Revisiting ROMA AMOR by Sherry Christie


A few weeks ago I highlighted this book as part of the Historical Fiction Virtual Book Tour on it. I was reading it then and really enjoying it!

Well, I finished it and I just wanted to post again and say how much I enjoyed it! I can’t wait for the next one in the series.

If you know me, you know that my favorite historical fiction (outside of WWII) is when I read and learn from a novel. I will admit to knowing not much about Caligula’s Rome (though I did write a report on “Every Day Life in Ancient Rome” in seventh grade – 1979). What a treat this novel was! The details, the historical setting, the characters. Ms. Christie’s writing gives you a story almost within a story — while we focus on the main character of Marcus and his trials and tribulations, the novel is part of the bigger setting of the golden days of Rome.

Just in case you weren’t paying attention the first time I posted, here’s the overview:

Marcus Carinna hears a voice whisper, “Your turn,” as he rides past his family tomb. An unseen presence also startles the Germanic priestess Aurima, whom he is bringing to Rome. But hardheaded Romans scoff at ghosts, and Marcus can’t believe it’s a warning from his brother, who killed himself three years earlier.

37 AD: To great acclaim, 25-year-old Caligula Caesar has become Rome’s new master. No one is more pleased than Senator Titus Carinna, who helped him succeed to the throne. It’s a shame the Senator’s older son–Caligula’s closest friend–committed suicide after being charged with treason. But that still leaves Marcus, his second son.

Headstrong and hot-tempered, Marcus would rather prove his courage by leading legions against Rome’s enemies than take his brother’s place. Yet when his father orders him to befriend Caligula, he has no choice.

Caught in a web of deceit, conspiracy, and betrayal, he will uncover a secret that threatens his family, the woman he desires, even his life… and may bring chaos to the young Roman Empire.

The first installment in a page-turning saga that revisits the heroes and villains of the grandest city of the ancient world…. Comes alive with the long gone characters who were its lifeblood” -Kirkus Reviews

‘Combines current political concerns, the wide lens of the serious historical novel, and emotional maturity and realism with an utterly splendid grasp of what it must have been like to live in Rome under Caligula’s reign.” -Sarah Smith, Agatha Award winner and New York Times Notable author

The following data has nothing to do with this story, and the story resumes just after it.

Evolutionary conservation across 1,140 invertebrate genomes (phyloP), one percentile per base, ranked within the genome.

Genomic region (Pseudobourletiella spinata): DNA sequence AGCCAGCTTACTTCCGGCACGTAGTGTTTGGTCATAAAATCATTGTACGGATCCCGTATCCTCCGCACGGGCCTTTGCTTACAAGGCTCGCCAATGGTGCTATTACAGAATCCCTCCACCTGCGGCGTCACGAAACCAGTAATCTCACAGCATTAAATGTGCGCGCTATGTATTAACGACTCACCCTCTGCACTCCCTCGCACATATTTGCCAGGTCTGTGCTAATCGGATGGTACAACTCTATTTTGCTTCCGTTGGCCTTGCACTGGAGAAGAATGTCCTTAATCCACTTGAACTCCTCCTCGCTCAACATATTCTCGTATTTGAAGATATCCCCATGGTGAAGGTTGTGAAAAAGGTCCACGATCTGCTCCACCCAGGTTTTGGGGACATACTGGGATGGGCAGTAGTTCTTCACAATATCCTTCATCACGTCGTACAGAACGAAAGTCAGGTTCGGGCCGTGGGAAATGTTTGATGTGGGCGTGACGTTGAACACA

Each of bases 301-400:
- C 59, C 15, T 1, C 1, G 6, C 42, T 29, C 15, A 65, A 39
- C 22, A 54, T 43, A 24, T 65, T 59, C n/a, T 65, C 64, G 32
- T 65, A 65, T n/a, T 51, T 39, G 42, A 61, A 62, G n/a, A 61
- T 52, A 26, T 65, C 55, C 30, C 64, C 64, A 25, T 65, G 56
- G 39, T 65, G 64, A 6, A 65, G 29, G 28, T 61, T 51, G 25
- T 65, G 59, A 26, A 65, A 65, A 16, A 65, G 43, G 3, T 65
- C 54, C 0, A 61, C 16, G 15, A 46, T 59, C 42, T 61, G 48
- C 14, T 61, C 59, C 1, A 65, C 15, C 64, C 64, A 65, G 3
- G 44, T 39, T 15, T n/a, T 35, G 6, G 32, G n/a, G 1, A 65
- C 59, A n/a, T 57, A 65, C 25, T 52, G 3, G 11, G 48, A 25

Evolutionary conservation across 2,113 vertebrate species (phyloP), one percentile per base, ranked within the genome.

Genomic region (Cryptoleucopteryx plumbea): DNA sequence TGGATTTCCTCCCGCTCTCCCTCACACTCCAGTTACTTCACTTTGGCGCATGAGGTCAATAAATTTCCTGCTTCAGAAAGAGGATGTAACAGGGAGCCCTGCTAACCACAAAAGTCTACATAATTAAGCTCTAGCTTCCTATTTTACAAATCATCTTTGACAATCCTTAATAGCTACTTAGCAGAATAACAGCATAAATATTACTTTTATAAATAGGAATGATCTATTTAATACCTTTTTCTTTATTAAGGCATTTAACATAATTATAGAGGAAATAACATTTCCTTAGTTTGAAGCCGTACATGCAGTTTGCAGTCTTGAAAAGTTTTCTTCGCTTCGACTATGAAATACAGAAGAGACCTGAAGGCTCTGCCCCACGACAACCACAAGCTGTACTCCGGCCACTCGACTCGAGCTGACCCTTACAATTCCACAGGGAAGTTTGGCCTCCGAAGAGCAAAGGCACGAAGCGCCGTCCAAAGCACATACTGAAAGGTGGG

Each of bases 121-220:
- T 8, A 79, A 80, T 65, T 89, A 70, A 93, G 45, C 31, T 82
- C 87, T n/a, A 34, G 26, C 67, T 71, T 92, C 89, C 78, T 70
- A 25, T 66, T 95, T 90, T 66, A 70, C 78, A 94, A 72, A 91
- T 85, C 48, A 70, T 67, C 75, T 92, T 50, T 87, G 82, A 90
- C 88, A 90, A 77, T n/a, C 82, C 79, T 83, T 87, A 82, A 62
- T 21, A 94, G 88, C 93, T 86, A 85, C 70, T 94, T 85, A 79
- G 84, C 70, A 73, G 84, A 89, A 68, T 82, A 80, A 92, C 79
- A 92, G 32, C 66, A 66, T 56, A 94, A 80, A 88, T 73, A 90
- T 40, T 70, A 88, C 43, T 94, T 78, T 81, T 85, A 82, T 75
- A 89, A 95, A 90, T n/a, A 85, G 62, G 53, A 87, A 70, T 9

About the Author


After earning a Phi Beta Kappa creative award in college for an early draft about a nobly born charioteer, Sherry Christie spent many years of research and revision developing ROMA AMOR into the story about fathers and sons that it wanted to be. It’s a joy to immerse myself in the lives of first-century Romans–and a distinct change from my day job as a . In addition to writing, Sherry is a professional copywriter. She lives on the coast of Maine with a native-born Viking and two cats.

For more information, please visit Sherry Christie’s website. You can also connect with her on Twitter, and Goodreads.


Thank you for my review copy!

Review: “The Vatican Diaries” by John Thavis

On a whim I put in to receive “The Vatican Diaries” by John Thavis from Net Galley. Little did I know that Pope Benedict XVI was about to resign his position as Pontiff! As a lifelong Catholic, I thought I would find the insider’s look at the vatican interesting. What a fascinating read this was!

Just published last week, “The Vatican Diaries” (which is subtitled “A Behind the Scenes Look at the Power, Personalities, and Politics at the Heart of the Catholic Church) chronicles a variety of events and issues spanning the last thirty years. Author John Thavis was a key reporter for the Catholic News Service and spent many years inside the Vatican. His stories range from how the bells are rung when a new Pope is chosen to the sex scandal and how it was handled to some interesting characters and their personalities. Throughout his stories, which are deemed fact not fiction, the inner workings of the Vatican are revealed – the personalities and conflicts, the gossip and infighting, the lack of organization and cohesion. At times over the years the Vatican has made statements — or I should say has been quoted — and I’ve thought, “Wait – what??” This book showed some of these circumstances and how/why they came about.

I found this book fascinating. In light of Pope Benedict’s departure it is even more timely. As a Catholic I found interesting, but I think non-Catholics would find it interesting, too. Politics, power, religion, and relationships – truth can be stranger than fiction!

Thank you, Net Galley and Viking for my copy!